Winter Magazine 2021 – Dynamic Forest Restoration, by Benjamin C. Jones, RGS & AWS President & CEO
A “sea of sameness” is how one RGS & AWS Forest Conservation Director, Ben Larson, described many of the landscapes where we are working. You know the view – a vast expanse of trees, all the same age, same height, canopies touching. Although hidden from our view when overlooking forested scenic vistas, the shaded understory below lacks plant diversity and isn’t meeting wildlife habitat needs.
Healthy, wildlife-supportive forests are age-diverse, like a family with multiple generations of young and old. Yet, it’s not enough to create young forests; we also have to ensure those regenerating forests are well mixed among older stands and in relatively close proximity to other young patches. Interspersion is key so that wildlife have what they need nearby.
This is the base concept of Gordon Gullion’s “checkerboard” approach to managing aspen in the upper Great Lakes. Over the past months, we’ve been working to apply this concept over larger landscapes of 5,000 – 50,000 acres.
Our working forests model
The operative term is “Dynamic Forest Restoration Block” (DFRB). “Dynamic forest” meaning diverse and managed for wildlife; “restoration block” meaning the specific area we’ll focus on. Here’s how it works:
- RGS & AWS works with public and private partners to identify 5,000 – 50,000-acre forest tracts dominated by single-aged forests in the 80-125 age range.
- The goal is to create diverse forest ages with 15 – 20% young forest (0-15 years old), 20 – 30% mature forest (>125 years old), and 50 – 65% middle-aged forest across the entire DFRB maintained in a shifting mosaic.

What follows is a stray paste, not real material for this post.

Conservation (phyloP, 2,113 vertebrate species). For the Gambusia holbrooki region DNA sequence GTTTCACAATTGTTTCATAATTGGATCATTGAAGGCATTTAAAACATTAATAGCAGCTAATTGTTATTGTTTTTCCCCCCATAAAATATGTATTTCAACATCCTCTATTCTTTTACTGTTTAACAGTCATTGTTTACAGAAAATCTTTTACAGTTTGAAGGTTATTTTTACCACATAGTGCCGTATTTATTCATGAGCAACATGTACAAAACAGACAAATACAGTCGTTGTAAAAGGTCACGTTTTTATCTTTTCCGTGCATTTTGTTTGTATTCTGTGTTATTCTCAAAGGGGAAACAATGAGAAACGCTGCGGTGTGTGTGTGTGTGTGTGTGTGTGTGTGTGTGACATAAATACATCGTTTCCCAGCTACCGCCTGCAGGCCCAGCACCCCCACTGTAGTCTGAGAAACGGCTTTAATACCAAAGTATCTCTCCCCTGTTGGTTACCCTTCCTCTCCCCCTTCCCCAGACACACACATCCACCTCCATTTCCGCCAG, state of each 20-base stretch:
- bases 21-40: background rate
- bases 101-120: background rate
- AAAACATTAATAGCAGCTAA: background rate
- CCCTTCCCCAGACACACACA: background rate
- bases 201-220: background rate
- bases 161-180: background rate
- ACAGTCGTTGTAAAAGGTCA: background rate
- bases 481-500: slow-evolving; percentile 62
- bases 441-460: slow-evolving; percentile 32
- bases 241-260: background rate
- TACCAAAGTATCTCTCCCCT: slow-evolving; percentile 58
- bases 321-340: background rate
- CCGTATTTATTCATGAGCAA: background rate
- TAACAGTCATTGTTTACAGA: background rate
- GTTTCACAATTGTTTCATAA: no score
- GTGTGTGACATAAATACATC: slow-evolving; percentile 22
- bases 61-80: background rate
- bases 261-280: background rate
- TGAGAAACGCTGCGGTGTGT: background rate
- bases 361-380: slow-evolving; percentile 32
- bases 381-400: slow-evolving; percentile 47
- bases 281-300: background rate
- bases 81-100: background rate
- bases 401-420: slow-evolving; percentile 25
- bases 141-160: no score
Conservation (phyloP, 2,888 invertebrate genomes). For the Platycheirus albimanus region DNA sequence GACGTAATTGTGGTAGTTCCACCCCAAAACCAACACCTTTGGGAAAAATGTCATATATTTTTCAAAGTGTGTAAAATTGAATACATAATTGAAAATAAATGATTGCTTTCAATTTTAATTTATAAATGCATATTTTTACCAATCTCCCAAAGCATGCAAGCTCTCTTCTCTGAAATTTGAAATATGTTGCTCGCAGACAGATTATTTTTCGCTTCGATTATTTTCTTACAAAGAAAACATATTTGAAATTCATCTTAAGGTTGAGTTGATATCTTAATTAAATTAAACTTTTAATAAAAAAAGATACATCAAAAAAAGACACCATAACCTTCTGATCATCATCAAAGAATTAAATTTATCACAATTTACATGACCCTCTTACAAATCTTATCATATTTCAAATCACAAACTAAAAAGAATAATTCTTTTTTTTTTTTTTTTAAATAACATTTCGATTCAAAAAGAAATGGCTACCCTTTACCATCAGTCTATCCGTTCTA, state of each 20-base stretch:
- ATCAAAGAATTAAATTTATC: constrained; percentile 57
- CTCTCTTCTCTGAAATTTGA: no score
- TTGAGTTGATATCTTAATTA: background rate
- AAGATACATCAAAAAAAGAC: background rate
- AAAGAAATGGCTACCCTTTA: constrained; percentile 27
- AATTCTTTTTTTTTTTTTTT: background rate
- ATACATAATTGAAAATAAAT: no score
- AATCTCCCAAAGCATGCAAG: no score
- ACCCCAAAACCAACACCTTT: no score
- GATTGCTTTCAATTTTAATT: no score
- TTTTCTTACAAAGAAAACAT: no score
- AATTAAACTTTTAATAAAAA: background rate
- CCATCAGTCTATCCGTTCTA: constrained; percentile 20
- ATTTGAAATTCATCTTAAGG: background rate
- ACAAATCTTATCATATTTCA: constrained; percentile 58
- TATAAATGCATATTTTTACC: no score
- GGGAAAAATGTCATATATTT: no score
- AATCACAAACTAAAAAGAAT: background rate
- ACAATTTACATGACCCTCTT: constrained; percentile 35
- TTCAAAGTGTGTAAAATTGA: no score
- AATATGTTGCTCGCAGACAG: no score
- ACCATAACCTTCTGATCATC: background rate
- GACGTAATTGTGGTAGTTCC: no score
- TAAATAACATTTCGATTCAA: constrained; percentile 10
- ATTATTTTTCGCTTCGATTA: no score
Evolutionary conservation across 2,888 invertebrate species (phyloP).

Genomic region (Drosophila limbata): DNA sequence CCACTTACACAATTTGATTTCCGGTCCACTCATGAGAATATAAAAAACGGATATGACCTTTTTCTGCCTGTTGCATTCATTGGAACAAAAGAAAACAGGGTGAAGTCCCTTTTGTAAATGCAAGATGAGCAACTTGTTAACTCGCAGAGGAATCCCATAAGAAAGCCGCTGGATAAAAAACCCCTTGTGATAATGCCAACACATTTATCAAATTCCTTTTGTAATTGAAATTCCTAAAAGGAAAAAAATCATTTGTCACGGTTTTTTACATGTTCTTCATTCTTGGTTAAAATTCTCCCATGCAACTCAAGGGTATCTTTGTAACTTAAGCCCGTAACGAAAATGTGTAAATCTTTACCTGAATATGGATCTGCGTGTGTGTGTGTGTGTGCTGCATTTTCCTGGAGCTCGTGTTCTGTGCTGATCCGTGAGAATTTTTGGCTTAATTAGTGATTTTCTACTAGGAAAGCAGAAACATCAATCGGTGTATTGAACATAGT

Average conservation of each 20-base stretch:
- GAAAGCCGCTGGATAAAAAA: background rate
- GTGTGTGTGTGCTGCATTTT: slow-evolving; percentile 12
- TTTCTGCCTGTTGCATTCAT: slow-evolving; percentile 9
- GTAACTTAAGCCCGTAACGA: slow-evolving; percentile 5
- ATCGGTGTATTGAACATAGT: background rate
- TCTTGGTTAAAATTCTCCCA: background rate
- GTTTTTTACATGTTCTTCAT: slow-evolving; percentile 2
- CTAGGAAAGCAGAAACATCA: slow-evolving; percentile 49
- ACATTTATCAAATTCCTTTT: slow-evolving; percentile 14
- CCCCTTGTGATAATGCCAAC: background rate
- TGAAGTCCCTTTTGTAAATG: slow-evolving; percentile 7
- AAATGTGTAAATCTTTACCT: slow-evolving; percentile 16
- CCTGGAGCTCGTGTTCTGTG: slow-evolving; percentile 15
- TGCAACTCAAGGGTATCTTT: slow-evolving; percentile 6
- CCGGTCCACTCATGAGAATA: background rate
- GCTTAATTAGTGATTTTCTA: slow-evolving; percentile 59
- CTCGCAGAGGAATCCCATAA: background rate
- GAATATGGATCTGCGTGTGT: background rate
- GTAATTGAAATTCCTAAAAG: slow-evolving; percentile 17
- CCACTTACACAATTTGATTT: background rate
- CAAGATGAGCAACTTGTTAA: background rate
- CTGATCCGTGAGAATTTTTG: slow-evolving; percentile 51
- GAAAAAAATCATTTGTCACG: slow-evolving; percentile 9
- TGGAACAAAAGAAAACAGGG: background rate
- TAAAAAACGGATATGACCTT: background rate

- Nurturing old forests takes time, and cultivating young forests takes disturbance, specifically active management and timber harvest. We need to include an old forest goal to ensure habitat diversity over the long term. Perhaps most importantly, we can invite new partners to the table who are interested in sustaining older forests. We all want forest diversity, and DFRBs can get everyone singing from the same sheet of music.
We can utilize the DFRB framework to guide habitat work on multiple ownerships (state, federal, industrial and private). If we’re working on a 4,000-acre Wildlife Management Area, we’ll look to extend the plan to adjacent state forest and private lands and expand the impact to a 20,000-acre DFRB. In this way, we can focus resources while improving habitat at a meaningful scale.
The working forests model is effective
With DFRBs distributed across geographies, they provide an opportunity for each of us to engage in habitat work in our own zip code. We can commit local funds, like State Drummer, to leverage grants and timber sale revenue improving habitat close to home where we can enjoy it. Going forward, you’re going to hear a lot about DFRBs across grouse and woodcock range and in a forest near you.
The model is effective. In Pennsylvania, we have been working with partners like the American Bird Conservancy, National Wild Turkey Federation, and PA Game Commission to manage DFRBs across the state. Thus far, we have over 15 DFRBs (180,000 acres) under active management. Those are meaningful bites out of the sea of sameness. More to come!